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Smith Point Seeks Switch to Tavern License

By Katie PearceCurrent Staff Writer

Georgetown bar Smith Point is first in line for a coveted tavern license that would offer some flexibility with alcohol sales.It’s one of only six tavern-class licenses allowed within the Georgetown Historic District, and the second of its kind to become available within the past two decades.

A D.C. Alcoholic Beverage Control Board hearing on the proposed change for Smith Point is scheduled to take place June 30; beforehand, the Georgetown advisory neighborhood commission is set to weigh in June 2.

The new class of license would release Smith Point, at 1338 Wisconsin Ave., from the requirement of regularly submitting proof that 45 percent of its sales come from food (as opposed to alcohol). Just last month, the alcohol board fined Smith Point $2,000 for failing to document some of these figures satisfactorily for a recent audit.

Representatives of Georgetown Events, the larger company that owns Smith Point (along with some other well-known D.C. spots, including Surfside, Jetties and the Bullpen at Nationals Park), weren’t available for comment. According to Smith Point’s website, restaurateur and Washington native Bo Blair started the bar in 2000 as “a gathering spot of alumni of prominent high schools and colleges in the East and South.”

The new tavern license in Georgetown became free because El Centro, at 1218 Wisconsin Ave., agreed with neighborhood parties to switch to a restaurant license, according to Bill Hager of the D.C. Alcoholic Beverage Regulation Administration.

When word spread early last month that the license was available “first come, first approved,” potential applicants reportedly camped out at the Reeves Center for days to be first in line.

Blair told The Washington Post that the change would relieve “the pressure of having to meet the food minimum” of the restaurant-class license and “make business easier,” but that Smith Point wouldn’t change otherwise.

Though many owners gripe about the paperwork required to report food sales under a restaurant license, alcohol attorney Brian Molloy said the real benefit of making the change to a tavern is increased freedom with business decisions. “You don’t have to worry about following the numbers,” said Molloy, who works for the Mallios & O’Brien firm and runs a blog on D.C. liquor license issues.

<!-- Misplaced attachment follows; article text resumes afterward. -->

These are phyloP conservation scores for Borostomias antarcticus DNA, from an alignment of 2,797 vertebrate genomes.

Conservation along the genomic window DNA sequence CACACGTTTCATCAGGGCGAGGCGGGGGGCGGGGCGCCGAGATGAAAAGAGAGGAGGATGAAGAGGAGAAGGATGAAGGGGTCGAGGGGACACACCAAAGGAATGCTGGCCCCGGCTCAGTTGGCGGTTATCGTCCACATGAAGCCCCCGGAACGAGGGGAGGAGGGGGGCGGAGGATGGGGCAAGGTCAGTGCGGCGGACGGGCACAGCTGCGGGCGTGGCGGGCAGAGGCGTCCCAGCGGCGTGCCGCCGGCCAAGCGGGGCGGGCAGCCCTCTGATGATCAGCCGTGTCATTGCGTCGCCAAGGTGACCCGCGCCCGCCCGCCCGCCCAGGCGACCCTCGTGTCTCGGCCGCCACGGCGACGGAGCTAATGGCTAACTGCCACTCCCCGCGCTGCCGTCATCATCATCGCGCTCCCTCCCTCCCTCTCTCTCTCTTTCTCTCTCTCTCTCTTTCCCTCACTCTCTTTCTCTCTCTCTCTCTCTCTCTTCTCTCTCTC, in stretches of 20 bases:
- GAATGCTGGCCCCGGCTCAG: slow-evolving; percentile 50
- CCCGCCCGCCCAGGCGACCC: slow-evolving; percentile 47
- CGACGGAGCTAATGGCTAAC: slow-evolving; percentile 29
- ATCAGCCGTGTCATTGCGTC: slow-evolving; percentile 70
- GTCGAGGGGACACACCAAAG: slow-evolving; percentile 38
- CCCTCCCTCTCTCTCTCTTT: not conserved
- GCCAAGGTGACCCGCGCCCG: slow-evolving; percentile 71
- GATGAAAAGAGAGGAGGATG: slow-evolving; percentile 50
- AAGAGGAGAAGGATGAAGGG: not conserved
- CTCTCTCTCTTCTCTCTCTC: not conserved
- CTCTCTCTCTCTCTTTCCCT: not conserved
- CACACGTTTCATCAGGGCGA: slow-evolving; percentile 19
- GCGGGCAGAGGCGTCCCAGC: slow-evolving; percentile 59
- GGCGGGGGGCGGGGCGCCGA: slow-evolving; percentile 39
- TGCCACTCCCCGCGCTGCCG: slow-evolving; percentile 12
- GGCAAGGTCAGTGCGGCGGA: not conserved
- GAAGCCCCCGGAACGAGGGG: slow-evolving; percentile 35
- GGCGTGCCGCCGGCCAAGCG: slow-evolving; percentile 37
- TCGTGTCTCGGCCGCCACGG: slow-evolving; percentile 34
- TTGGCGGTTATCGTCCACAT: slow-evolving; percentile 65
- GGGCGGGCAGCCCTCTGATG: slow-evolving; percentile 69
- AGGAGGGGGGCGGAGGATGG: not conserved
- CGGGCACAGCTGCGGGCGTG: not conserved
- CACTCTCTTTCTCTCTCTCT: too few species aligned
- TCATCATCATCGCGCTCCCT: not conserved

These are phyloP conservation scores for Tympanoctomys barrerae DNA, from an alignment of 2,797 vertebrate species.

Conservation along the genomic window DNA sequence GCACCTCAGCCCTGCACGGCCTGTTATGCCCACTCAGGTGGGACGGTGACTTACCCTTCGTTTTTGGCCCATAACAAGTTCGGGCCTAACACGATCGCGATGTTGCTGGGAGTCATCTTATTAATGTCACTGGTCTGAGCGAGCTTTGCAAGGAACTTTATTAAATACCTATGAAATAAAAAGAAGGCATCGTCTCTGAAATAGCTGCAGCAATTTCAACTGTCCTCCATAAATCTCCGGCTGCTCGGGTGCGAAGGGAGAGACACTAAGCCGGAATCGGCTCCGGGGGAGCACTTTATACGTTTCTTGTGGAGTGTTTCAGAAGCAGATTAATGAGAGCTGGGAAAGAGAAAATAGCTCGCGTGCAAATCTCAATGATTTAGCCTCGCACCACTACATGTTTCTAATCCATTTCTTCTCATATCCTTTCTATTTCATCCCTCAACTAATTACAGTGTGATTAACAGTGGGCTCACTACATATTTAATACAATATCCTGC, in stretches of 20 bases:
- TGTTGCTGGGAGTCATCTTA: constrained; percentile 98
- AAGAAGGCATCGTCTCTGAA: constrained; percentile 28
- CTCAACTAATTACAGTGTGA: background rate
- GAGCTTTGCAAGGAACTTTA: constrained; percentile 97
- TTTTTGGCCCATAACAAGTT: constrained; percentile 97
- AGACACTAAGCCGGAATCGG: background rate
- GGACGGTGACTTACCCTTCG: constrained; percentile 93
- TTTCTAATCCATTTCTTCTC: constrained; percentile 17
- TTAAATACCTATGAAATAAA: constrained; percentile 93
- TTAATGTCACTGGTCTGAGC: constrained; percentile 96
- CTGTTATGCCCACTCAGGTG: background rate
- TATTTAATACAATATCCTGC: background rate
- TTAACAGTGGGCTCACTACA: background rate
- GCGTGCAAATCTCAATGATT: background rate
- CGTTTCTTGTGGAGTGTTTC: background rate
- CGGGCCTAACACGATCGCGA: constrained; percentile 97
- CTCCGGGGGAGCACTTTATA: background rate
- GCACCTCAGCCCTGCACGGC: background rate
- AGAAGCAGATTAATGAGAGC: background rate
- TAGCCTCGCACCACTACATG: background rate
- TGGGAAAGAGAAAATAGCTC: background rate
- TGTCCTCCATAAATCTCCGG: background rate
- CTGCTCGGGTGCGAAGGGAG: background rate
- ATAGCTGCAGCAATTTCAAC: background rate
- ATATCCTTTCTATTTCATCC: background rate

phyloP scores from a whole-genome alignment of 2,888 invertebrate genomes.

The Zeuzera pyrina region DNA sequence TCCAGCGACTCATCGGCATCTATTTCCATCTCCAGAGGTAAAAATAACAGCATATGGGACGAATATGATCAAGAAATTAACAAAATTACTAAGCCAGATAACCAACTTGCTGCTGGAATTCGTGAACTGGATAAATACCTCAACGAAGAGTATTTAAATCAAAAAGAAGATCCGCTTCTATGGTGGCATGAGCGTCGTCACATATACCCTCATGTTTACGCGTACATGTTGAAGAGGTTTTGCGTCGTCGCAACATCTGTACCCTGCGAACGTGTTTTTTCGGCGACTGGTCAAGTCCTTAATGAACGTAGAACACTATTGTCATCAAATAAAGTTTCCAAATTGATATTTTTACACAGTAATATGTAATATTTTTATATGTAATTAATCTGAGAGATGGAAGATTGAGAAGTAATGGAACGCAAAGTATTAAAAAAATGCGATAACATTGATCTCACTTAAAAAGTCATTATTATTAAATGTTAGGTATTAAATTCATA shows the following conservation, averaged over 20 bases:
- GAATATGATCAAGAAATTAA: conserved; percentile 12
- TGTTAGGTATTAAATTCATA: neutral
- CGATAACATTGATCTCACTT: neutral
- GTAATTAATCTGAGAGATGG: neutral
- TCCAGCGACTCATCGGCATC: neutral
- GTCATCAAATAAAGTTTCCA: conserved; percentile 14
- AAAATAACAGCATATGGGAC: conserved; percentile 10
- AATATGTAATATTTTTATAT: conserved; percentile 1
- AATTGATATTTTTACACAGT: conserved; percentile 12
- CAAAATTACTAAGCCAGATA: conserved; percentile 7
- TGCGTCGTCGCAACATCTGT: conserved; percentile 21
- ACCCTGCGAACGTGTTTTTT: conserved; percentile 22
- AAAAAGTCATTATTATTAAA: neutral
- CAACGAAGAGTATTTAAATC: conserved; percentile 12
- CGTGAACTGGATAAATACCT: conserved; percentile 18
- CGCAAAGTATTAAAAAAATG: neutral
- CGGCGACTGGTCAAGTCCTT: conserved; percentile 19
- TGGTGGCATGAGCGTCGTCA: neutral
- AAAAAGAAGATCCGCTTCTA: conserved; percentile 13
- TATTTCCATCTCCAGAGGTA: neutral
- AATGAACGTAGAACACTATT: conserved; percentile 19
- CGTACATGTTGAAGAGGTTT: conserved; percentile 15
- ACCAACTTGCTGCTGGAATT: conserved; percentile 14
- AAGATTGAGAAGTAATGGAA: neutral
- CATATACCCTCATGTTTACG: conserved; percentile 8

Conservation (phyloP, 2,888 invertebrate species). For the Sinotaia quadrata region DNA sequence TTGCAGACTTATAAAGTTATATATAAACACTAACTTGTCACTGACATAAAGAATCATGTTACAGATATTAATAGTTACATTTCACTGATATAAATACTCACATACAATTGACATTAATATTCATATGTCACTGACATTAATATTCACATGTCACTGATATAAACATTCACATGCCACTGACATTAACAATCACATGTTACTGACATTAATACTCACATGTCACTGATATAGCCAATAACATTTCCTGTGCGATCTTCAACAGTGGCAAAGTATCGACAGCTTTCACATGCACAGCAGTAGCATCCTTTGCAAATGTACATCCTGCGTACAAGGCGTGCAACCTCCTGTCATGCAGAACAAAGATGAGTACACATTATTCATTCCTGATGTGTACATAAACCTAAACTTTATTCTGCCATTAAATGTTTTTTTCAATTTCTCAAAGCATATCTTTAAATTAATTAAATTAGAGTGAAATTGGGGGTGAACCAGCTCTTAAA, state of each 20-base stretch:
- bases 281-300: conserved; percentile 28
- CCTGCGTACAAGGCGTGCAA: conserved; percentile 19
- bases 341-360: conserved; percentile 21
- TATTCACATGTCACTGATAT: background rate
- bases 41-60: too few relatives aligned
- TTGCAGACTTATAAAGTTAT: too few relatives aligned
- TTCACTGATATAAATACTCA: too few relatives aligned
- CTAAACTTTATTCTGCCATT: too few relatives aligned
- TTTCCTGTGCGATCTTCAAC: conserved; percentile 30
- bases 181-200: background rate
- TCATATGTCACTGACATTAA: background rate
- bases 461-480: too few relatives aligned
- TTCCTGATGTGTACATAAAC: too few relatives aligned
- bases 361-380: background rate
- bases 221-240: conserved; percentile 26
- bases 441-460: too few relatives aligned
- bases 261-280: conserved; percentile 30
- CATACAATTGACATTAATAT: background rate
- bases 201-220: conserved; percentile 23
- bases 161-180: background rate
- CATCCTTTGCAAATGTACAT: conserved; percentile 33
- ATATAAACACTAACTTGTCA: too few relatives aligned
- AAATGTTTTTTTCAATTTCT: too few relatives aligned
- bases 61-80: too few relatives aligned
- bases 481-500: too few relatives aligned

“They’d like the freedom to pursue any marketing schemes they want,” without worrying about whether “customers are eating food or just buying drinks and leaving,” Molloy said.

Second in line for the Georgetown tavern license is George, the bar and restaurant at 3251 Prospect St. — which would start the approval process if Smith Point is denied, according to Hager.

Until recently, Georgetown hadn’t seen any tavern licenses freed up in about 20 years. Gypsy Sally’s, the live music venue at 3401 K St., managed to snag the one that became available last fall. The remaining Georgetown tavern licenses are held by Rhino Bar, Chadwick’s, Modern and Blue Gin — the last of which is closed, with its license in safekeeping.

The change for Smith Point would require an amendment to its existing settlement agreement with the advisory neighborhood commission and the Citizens Association of Georgetown, which covers various operating conditions. Any protest petitions would need to be filed with the alcohol agency by June 16.

Karen Cruse, co-chair of the citizens association’s alcohol committee, said she doesn’t expect that neighbors will protest the amendment. “We anticipate there won’t be any significant change in [Smith Point’s] nature because of the settlement agreement that’s already in place,” she said.

Smith Point last amended that agreement in 2011 to allow for two new outdoor “summer garden areas.” Cruse recalled some initial controversy over that proposal due to noise concerns from neighbors, including a nearby hotel, but she said those issues were worked out.

In addition to the tavern license, the alcohol agency announced last month that six applicants are vying for three new restaurant licenses available within Georgetown’s “moratorium zone.” Sixty-eight total restaurant licenses are allowed within that zone, which extends approximately 1,800 feet in all directions from the intersection of Wisconsin Avenue and N Street.

Cruse suggested that the restrictiveness of the moratorium is often overblown. She noted that it doesn’t affect several key Georgetown spots, including Washington Harbour. “There are many places where you can just go in and pay the fees and get a license,” she said.

Both Cruse and Hager also said that the alcohol agency is in the process of assessing liquor licenses throughout the city that remain in “safekeeping.” Licenses locked up in that status (there are about 10 in Georgetown, Cruse estimated) could potentially be freed to allow for new bars and restaurants.

“At the end of the day, the [alcohol] board does not want any of these licenses sitting around for a long time without being used, especially in a moratorium zone,” said Hager. “That’s a sizable chunk and can really affect the overall composition of the neighborhood.”

This article appears in the May 28 issue of The Georgetown Current newspaper.